Football Loss Can't Dampen Fans' Enthusiasm

APFlag-waving fans greeting Guus Hiddink and the Russian team during a concert at Luzhniki stadium on Friday.
"Only Russia and only victory," a drink-sodden football fan sang without irony as he rode the metro home alone at 1 a.m. Friday.

"Ole, ole, ole, ole! Russia is champion!" he chanted hoarsely, unintentionally echoing the jubilation that must have been spreading from Madrid to Mallorca at that very moment.

Instead of the 3 million revelers expected to flood onto city streets had Russia won, city police said 50,000 ardent fans stayed out to celebrate their team's improbable run in the tournament, which ended with a 3-0 semifinal loss to Spain early Friday.

By reaching the semifinals and playing some spectacular football along the way, the national team far exceeded expectations and notched Russia's best result ever at a major tournament. Along with the other losing semifinalist, Turkey, the team receives bronze medals for its effort.

After a stunning quarterfinal victory over the Netherlands, hope had turned to hype and expectation ahead of Thursday night's game in Vienna.

Thousands of fans packed into bars around the city to cheer on the team led by Dutch coach Guus Hiddink and playmaker Andrei Arshavin.

Ahead of the game, old women sold flags for 200 rubles instead of the usual fruit and flowers along Tverskaya Ulitsa. In an underpass near Red Square, a line stretched out from a kiosk selling patriotic memorabilia.

In a bid to avoid disturbances, the city center was turned into a dry zone as shops stopped selling alcohol between 8 p.m. and 6 a.m., forcing beer hunters to head out of the center and alcoholics to beg vendors in vain. Cars were towed away without warning from central streets.

More than 4,000 police officers were deployed to patrol the streets, but despite the beefed-up security measures, isolated scuffles broke out around the city.

A law enforcement source told Interfax that a brawl involving 500 young people erupted in the South Butovo district on the city's southern outskirts and that several kiosks were attacked and beer looted early Friday. City police spokesman Viktor Biryukov later denied that there was a brawl.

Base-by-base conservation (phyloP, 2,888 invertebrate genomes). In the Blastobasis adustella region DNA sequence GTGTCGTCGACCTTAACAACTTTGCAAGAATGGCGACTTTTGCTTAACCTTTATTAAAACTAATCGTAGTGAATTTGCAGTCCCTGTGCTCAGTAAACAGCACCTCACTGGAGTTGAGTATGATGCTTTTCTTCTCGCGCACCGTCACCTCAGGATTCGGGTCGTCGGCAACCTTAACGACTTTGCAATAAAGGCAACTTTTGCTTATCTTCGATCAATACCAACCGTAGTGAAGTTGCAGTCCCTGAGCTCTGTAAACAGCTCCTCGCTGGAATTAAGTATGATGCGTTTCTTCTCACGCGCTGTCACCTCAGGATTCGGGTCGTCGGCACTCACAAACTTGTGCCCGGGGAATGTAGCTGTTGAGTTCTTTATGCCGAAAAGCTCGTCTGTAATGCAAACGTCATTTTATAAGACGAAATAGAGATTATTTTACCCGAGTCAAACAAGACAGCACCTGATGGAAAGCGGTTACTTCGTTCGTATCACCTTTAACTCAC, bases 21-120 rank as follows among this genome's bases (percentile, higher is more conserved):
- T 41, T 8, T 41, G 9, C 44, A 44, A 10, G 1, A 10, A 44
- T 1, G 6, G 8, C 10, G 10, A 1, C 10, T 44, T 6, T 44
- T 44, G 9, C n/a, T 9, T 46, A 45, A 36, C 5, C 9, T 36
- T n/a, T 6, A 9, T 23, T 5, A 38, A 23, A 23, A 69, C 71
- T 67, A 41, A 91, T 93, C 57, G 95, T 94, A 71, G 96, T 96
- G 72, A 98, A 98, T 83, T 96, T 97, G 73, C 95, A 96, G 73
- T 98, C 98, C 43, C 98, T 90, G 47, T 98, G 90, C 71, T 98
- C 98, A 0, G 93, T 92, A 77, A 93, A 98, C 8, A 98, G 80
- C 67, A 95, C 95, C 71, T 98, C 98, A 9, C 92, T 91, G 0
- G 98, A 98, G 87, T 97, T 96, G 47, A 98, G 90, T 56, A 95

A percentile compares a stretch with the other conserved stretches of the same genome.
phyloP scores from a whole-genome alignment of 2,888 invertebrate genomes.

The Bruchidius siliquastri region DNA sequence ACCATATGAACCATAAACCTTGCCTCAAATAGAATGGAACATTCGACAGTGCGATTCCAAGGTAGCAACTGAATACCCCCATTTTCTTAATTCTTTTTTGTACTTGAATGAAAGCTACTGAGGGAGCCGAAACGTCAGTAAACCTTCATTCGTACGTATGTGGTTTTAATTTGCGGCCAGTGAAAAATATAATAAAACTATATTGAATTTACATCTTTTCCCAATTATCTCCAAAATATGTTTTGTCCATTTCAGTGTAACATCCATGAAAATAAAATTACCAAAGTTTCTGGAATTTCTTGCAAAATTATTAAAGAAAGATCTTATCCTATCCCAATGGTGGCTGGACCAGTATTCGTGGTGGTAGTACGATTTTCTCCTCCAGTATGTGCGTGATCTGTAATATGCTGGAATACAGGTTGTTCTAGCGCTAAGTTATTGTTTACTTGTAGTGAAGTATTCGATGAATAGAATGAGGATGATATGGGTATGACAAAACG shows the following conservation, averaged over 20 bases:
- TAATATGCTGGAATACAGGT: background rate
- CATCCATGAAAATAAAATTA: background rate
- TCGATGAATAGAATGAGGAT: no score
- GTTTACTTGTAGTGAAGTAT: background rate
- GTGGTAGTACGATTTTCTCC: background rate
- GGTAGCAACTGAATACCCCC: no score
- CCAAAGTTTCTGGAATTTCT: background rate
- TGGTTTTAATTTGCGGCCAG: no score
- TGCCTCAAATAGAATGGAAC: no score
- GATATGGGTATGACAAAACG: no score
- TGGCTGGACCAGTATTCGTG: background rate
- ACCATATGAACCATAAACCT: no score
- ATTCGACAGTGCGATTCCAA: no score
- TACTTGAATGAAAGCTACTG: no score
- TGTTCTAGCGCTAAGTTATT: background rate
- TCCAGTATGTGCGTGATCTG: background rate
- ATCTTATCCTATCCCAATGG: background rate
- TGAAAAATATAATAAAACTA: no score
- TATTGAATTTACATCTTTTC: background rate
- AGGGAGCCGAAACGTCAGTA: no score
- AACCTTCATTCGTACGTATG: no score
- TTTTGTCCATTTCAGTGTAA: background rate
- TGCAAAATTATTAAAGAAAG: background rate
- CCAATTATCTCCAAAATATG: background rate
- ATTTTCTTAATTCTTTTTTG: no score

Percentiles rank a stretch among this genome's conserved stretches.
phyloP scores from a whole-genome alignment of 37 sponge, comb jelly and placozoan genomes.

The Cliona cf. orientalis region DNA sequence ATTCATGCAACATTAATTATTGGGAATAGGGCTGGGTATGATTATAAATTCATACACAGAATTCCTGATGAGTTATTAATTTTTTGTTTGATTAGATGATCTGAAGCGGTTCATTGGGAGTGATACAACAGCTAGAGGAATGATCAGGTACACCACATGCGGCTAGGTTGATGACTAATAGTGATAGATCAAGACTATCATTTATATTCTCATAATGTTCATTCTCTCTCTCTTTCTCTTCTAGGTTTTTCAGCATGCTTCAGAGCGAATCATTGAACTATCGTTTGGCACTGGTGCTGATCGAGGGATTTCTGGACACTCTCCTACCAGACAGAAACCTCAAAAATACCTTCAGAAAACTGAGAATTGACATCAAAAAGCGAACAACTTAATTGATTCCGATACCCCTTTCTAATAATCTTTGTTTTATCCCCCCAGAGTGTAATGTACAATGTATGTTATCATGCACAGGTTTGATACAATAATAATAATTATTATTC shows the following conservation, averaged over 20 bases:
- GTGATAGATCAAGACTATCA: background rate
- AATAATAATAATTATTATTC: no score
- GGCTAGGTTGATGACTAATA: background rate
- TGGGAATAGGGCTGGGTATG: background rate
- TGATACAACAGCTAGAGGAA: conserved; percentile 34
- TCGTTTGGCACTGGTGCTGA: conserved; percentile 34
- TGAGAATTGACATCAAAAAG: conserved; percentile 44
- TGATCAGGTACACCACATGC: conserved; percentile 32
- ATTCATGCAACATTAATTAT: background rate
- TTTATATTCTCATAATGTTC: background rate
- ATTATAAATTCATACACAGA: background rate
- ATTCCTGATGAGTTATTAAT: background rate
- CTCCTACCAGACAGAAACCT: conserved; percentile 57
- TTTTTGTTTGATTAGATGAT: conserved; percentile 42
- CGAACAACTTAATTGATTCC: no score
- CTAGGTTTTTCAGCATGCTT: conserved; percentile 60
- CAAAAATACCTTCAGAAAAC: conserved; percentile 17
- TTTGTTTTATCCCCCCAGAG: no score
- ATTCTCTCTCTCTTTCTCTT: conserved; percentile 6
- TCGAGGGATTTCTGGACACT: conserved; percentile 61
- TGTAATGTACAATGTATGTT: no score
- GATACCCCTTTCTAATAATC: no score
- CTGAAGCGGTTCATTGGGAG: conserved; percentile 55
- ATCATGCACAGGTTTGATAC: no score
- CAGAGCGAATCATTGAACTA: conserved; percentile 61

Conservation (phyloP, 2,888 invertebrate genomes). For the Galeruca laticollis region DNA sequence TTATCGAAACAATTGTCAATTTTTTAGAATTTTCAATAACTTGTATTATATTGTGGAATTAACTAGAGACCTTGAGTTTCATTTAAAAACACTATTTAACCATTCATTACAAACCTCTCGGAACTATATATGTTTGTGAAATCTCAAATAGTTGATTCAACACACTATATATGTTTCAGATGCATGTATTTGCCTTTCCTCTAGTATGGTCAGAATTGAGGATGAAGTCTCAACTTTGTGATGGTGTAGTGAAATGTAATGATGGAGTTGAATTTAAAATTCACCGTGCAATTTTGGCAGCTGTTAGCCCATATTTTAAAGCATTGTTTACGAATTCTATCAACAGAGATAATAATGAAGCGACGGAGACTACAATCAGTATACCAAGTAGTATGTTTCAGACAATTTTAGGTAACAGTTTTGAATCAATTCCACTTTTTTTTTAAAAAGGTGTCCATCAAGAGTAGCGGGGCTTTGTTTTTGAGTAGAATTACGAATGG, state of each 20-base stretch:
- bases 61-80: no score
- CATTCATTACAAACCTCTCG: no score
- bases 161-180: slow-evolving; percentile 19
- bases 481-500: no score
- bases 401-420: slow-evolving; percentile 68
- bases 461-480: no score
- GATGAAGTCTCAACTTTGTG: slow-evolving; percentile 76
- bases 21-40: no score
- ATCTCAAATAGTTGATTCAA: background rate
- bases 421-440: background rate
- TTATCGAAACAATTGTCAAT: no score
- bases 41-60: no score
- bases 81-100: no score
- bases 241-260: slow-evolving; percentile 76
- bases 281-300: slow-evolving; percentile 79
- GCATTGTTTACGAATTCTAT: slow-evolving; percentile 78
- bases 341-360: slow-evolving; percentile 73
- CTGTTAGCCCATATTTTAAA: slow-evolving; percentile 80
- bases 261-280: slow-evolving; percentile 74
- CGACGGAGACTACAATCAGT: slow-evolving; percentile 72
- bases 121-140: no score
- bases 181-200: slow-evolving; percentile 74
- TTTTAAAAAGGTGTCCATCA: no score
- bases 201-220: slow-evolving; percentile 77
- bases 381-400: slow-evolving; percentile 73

About 220 people were detained for offenses ranging from public drunkenness to being too loud, the source told Interfax.

Russia's team was welcomed back to Moscow on Friday with a rock concert at Luzhniki stadium. Several hundred fans waved flags and danced to music as the team stood on a stage outside the stadium.

"At the start of the tournament we said if we got to the quarterfinal it would be a success, but we got to the semifinals," Hiddink said earlier at the airport, Vesti television reported.


Oxana Onipko / MT
A football fan watching the match.
The game stirred emotions -- and upset work schedules -- beyond Moscow as well.

At the UN headquarters in New York, Russian officials had a Security Council meeting on the Middle East postponed because it clashed with the match, Reuters reported.

In the Belarussian capital, Minsk, special police units had to be called in to protect about 50 local youths wearing red and gold -- the colors of the Spanish flag, Interfax reported.

In Yekaterinburg, the director of a local concert hall where Spanish crooner Julio Iglesias was to perform told Interfax that the concert organizers would ensure his safety with a large retinue of security guards.

President Dmitry Medvedev will meet with the Russian national team in the near future, a Kremlin spokeswoman told RIA-Novosti.

While most Russian fans conceded that their team had simply been outplayed by a superior opponent, some saw sinister explanations for the loss.

Flamboyant politician Vladimir Zhirinovsky said Russia may have fallen victim to a conspiracy involving mind-control technology developed by the Germans during World War II and the influence of high-ranking Spaniards in Europe's ruling organizations.

"The team has never played that badly," Zhirinovsky said, Regnum.ru reported. "It played better against the Swedes and against the Dutch, and all of a sudden they couldn't do anything."

n Authorities in Tolyatti have arrested a man suspected of murdering his neighbor for cheering for the Netherlands in the team's 3-1 loss to Russia in last week's Euro 2008 quarterfinal, Interfax reported Friday.

The suspect went to his neighbor's apartment and stabbed him to death with a knife on June 21, local Investigative Committee official Nikolai Chernyakov said.

He then got his brother to help him dump the body in the stairwell of their apartment building Chernyakov said.

"Before the game they were drinking and discussing the team's chances," Chernyakov told Interfax. "The victim said that the Dutch would win. His neighbor did not like that."